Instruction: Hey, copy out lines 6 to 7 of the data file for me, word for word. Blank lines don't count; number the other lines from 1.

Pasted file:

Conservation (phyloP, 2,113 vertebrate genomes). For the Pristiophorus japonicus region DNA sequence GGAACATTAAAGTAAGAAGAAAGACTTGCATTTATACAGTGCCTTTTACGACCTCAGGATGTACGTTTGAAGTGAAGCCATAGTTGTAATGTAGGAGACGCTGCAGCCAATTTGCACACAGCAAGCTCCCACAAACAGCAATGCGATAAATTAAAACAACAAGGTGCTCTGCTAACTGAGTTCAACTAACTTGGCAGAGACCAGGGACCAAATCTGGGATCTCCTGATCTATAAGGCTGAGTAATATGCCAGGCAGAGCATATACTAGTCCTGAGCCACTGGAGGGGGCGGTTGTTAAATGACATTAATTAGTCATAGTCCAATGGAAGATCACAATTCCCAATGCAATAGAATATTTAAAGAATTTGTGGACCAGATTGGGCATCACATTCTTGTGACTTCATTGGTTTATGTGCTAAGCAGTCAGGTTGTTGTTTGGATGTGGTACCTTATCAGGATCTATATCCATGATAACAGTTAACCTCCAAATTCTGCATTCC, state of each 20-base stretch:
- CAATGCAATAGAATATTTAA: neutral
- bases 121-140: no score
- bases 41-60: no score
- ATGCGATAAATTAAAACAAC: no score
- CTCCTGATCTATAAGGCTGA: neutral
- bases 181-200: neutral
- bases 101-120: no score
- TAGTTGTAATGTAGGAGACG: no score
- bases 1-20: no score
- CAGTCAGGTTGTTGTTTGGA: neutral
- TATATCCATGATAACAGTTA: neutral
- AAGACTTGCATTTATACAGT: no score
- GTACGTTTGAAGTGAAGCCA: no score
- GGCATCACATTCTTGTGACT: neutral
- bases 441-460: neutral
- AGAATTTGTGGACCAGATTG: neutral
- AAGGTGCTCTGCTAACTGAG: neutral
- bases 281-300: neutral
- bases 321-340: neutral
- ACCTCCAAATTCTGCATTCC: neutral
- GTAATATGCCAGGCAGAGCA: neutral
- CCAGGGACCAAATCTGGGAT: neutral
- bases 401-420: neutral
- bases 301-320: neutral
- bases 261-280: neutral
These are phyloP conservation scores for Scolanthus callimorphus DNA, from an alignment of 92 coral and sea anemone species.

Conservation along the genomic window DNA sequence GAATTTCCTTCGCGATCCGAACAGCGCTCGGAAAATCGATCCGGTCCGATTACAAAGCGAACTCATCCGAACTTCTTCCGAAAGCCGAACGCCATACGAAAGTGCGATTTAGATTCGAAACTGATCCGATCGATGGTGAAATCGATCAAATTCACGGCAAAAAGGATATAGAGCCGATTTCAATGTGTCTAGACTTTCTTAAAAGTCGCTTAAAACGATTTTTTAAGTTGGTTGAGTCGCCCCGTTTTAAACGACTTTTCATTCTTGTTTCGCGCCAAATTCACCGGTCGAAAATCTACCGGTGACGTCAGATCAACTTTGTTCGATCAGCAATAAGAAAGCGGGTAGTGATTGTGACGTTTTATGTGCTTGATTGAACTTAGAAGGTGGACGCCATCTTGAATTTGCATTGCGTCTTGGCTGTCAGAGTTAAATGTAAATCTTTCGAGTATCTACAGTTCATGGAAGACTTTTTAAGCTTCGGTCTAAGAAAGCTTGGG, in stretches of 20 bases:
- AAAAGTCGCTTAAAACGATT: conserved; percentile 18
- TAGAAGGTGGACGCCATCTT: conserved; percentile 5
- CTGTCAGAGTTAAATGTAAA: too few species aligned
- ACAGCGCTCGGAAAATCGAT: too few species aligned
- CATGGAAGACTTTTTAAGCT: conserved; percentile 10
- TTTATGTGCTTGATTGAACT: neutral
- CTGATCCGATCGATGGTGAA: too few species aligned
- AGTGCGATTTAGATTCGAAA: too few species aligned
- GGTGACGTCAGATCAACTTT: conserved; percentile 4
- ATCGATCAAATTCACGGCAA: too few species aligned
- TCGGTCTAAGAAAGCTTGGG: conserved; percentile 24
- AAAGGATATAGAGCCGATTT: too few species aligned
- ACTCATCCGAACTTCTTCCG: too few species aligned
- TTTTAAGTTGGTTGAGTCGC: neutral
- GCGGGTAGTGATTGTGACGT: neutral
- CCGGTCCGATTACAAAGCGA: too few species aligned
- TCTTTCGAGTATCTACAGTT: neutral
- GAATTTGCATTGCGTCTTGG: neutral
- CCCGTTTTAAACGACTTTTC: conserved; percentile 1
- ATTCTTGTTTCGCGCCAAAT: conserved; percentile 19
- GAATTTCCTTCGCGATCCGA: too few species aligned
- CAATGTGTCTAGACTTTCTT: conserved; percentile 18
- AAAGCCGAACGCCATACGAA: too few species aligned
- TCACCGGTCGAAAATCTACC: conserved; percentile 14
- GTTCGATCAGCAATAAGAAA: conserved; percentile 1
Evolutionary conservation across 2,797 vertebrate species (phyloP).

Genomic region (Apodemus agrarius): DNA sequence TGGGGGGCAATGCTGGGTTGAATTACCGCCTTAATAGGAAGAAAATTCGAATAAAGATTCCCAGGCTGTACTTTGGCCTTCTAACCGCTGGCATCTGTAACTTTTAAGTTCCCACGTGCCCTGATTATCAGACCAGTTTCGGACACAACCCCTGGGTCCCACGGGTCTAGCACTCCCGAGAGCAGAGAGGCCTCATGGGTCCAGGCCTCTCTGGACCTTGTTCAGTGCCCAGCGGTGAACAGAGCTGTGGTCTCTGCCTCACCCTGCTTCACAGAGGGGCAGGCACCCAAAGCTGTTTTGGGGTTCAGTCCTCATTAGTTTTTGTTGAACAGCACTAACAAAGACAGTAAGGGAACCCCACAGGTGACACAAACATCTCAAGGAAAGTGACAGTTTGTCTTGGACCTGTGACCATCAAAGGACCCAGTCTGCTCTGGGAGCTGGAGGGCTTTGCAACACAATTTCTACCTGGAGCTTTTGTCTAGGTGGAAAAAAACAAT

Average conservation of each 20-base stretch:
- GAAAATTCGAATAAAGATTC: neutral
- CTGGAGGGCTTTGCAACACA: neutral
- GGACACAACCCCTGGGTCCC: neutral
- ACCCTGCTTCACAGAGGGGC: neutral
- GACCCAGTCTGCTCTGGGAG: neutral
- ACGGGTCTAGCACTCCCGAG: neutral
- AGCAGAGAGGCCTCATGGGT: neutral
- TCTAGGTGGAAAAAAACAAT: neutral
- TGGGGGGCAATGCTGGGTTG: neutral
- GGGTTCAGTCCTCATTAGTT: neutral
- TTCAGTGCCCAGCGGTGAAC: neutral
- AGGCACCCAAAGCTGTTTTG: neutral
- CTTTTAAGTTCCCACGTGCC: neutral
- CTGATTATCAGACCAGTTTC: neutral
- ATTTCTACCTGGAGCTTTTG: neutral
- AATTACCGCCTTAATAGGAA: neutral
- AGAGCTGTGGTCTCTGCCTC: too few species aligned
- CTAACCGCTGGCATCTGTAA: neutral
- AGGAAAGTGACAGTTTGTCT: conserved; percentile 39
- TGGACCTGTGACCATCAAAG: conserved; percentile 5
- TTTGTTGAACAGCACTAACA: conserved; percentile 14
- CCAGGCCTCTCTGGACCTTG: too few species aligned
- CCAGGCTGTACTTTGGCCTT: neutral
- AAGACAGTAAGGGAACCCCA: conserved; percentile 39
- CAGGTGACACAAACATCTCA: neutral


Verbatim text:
- CTCCTGATCTATAAGGCTGA: neutral
- bases 181-200: neutral